Friday, January 27, 2012

today's experiment

I want to talk a little about today's game outside of the usual "here's what the drunken henchman tells you" context.  As you may have heard one of the claims being made about the new edition of D&D is that it will accomodate characters from previous editions.  My impression from the early presentation was that you'd be playing a 1st edition assassin and your buddy next to you would have a 4e warlock and it would somehow all hold together without the DM going insane or you lusting after the warlock's feats and powers.  I think the folks at Wizards have backed off this claim slightly in the past couple of days.  The real deal seems to me that the default PC will look a lot like a 1st or 2nd edition character, but lots of 3e and 4e fiddly bits will be available as options.  I dunno.  I have no direct info.

Either way, I got to shooting my mouth off about wanting to try running characters from divergent editions side by side, as sort of a control group.  Can an ordinary DM make this work without benefit of a 5e rulebook telling him how to get it done?  Zak made me put up or shut up, so here's the roster from todays game:

Niles Calder ran Louie le Mouche, a 3rd level rogue made under 2nd edition Advanced D&D
Arthur Fisher ran Clark Clarkson, a (2nd level?) half-orc cleric of Hieronymus Bosch, a 3e character
Zak Smith ran Vortullak the Untamed, a 1st level Warlord made with 4e
Mike Fernandez ran Tufi, a 1st level Gungan Jedi made with Star Wars Saga

Mike was a last minute sub.  Originally Peter Robbins was going to play a character from the World of Azamar, a fantasy rpg I know nothing about, but he had to cancel.

The real trick to making this hodgepodge group was deciding which mechanics were owned by the PCs and which were owned by the DM.  For example, when the dragon breathed fire everyone used my save chart.  What their Reflex save was didn't matter one bit.  But when they cast spells they used the rules for their own edition as best as we could.  The only place this felt strained was when Zak used one of his Warlord powers to swap places with a giant golden spider that was trying to kill them.  That felt really dissociated and like it had nothing to do with my game.  I explained it away as some sort of secret anime powered weeaboo magic, but it still felt a little grating.  Zak's potential damage output was also hella higher than the 2e and 3e guys.  The jedi just sliced through all kinds of shit, as would be expected.  He came real close to beheading the dragon.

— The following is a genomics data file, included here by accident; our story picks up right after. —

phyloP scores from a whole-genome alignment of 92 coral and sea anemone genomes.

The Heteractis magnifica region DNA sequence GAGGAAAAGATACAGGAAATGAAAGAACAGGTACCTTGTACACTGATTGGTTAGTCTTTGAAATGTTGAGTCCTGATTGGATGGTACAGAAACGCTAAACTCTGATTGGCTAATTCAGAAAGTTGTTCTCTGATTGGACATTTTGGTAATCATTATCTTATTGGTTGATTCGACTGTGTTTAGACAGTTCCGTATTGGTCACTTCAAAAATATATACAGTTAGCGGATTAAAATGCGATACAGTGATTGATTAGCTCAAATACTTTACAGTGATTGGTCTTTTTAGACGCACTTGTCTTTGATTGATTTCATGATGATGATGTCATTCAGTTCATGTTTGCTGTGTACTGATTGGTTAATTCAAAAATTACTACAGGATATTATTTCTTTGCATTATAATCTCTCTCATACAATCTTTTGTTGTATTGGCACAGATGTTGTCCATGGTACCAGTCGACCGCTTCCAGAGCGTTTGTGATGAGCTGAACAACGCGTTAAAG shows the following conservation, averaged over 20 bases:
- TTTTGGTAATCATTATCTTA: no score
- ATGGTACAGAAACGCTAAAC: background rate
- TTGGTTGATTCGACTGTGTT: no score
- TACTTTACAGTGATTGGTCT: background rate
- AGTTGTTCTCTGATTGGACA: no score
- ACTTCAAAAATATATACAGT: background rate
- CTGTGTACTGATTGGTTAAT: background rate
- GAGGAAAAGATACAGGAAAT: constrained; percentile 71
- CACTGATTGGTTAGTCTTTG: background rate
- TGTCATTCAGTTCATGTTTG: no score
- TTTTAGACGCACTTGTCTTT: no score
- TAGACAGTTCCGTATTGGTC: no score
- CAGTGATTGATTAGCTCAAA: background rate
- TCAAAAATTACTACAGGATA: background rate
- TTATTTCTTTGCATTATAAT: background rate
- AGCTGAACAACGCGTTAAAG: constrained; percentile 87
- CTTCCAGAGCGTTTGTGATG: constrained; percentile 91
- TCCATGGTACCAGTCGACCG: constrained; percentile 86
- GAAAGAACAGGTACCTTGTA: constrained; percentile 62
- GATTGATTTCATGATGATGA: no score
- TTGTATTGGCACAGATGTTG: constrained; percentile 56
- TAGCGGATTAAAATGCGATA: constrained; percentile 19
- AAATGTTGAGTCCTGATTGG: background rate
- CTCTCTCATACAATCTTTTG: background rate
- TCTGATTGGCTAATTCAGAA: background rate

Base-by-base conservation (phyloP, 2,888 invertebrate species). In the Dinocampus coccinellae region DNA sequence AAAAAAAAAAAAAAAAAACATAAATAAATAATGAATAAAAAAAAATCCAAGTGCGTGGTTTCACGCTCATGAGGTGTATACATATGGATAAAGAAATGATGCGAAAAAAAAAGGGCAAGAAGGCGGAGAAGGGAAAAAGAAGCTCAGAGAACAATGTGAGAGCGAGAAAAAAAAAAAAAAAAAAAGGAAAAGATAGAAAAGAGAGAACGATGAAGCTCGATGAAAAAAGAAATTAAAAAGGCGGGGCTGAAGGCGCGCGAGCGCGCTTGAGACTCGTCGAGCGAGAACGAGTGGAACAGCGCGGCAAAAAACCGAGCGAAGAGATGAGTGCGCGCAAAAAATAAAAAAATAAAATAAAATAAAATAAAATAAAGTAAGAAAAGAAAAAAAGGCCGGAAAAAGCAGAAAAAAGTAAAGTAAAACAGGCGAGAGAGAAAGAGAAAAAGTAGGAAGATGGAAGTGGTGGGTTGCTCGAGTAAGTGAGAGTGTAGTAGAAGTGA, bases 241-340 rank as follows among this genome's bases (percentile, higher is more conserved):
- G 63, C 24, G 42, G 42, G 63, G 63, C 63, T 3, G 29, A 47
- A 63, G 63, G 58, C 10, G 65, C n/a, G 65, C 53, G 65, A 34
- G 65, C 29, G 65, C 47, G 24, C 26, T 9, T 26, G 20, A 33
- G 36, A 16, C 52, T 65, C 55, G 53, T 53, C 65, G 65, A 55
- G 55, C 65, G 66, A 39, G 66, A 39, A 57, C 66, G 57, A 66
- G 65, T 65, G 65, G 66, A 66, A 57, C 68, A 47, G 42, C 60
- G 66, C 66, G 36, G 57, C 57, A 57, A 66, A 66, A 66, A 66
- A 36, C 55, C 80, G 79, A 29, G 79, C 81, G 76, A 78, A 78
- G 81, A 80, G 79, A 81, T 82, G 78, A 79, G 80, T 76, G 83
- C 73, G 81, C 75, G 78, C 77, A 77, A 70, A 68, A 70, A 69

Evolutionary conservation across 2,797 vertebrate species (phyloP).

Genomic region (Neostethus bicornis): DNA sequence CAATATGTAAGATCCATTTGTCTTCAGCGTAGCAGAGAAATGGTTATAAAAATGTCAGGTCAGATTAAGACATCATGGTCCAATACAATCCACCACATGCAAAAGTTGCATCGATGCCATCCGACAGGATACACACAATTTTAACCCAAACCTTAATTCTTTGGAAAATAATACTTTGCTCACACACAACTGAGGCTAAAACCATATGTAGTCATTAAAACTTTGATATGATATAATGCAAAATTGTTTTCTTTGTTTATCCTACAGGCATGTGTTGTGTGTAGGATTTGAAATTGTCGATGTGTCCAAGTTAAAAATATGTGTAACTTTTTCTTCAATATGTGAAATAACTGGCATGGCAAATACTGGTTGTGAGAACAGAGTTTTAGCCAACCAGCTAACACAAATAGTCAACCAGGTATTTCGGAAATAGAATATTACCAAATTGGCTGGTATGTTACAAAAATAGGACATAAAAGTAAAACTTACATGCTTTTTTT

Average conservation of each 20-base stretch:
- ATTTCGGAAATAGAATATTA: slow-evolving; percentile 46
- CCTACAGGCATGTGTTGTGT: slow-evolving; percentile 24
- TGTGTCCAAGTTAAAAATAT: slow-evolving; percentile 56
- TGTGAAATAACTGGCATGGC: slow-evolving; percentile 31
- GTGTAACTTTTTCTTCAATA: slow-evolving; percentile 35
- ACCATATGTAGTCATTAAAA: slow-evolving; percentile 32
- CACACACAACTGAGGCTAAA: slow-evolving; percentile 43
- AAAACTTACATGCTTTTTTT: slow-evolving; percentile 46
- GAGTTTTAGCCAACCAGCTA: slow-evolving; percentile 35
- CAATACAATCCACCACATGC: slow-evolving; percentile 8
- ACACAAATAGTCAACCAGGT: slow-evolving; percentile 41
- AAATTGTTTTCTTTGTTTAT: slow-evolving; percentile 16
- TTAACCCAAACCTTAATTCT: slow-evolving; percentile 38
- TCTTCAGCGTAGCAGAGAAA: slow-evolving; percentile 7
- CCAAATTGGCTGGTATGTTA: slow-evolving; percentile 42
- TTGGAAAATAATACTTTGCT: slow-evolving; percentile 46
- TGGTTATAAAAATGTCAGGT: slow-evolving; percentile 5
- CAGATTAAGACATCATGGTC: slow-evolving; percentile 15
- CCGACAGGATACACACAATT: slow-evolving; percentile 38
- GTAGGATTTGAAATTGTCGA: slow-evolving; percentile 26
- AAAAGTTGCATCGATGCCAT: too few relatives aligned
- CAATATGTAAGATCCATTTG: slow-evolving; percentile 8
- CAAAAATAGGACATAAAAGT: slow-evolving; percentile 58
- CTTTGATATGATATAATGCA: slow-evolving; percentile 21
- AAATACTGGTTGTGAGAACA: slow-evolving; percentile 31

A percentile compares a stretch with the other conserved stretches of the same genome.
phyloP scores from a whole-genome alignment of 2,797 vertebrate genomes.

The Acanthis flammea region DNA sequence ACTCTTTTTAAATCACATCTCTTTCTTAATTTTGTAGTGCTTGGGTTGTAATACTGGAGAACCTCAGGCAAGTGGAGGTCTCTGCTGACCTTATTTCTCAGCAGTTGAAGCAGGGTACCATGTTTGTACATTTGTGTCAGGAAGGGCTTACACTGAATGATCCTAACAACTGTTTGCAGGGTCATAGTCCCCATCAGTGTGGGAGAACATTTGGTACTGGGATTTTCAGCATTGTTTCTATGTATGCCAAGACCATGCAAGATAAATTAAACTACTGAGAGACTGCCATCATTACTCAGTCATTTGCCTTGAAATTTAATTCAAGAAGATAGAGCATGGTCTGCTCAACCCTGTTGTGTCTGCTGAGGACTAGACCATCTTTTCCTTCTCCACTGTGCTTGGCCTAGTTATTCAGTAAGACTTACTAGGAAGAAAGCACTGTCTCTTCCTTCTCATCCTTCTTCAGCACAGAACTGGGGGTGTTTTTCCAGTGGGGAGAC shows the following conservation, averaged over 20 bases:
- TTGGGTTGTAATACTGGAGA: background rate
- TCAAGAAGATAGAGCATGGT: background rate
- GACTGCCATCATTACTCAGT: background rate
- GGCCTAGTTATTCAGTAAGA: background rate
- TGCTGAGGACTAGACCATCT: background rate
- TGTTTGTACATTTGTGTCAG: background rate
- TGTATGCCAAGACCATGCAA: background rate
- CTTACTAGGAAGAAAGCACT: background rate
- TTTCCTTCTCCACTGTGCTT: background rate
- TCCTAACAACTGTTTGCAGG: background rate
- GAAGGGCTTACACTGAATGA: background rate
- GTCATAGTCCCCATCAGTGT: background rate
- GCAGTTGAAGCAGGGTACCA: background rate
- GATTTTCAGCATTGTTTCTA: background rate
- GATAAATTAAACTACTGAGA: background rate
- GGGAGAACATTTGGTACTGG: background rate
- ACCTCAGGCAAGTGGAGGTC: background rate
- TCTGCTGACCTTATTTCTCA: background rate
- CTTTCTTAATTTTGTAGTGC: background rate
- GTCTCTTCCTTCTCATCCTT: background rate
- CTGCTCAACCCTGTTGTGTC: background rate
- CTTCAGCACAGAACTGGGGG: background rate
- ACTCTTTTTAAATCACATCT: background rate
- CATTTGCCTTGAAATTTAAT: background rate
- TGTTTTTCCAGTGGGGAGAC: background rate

So anyway, I'm now convinced that something like WotC's plan is feasible, assuming the 4e stuff is toned down a bit to bring the numbers more in line with previous editions.


  1. So anyway, I'm now convinced that something like WotC's plan is feasible, assuming the 4e stuff is toned down a bit to bring the number more in line with previous editions.

    From what they're saying now, this seems like a good assumption.

    Not that 5e D&D (or any D&D) is GURPS, but GURPS 4e pretty much does this. You can make a straight up guy out of the Basic Set, and use only those rules, in the same game as a guy using additional stuff from GURPS Powers, GURPS Martial Arts, etc. The additional books give you more options, more fine-tuning, and more ways to model precisely what you want. But they don't dial up the power. And by design the options don't make the Basic Set rules obsolete. I have one player who barely knows some of the combat options in later books exist, but he's kicking as much ass as the guy who does and who built his PC to leverage them. And both are having fun. So the idea of different levels of rule detail in the same game isn't crazy at all.

    I think the issue with later D&D books was escalation that was hard-coded in. You had to know how to leverage the rules or get left behind, so you couldn't co-exist usefully. Each new power, feat, splatbook, etc. ramped up the power until a vanilla Player's Handbook fighter just couldn't inflict or take the damage necessary to compete. IME, anyway, not that I played that much later D&D.

  2. I guess 4e's 26 HP helped that PC survive the encounter. I also liked how the playtest used a frickin Dragon instead of a 1hd goblin. And thanks for the dissociated link - very interesting read.

  3. Why didn't you let the 4e character use his Reflex against the dragon breath? Just curious.

    And where did you get that cool robot with the wizard hat?

  4. Because my screen has the saving throw chart used in my campaign. There's nothing about Reflex on it.

    IG-666? David Deitrick whipped up the drawing for me. The photo is an original Kenner IG-88 with a Sculpey hat and craftfoam cape.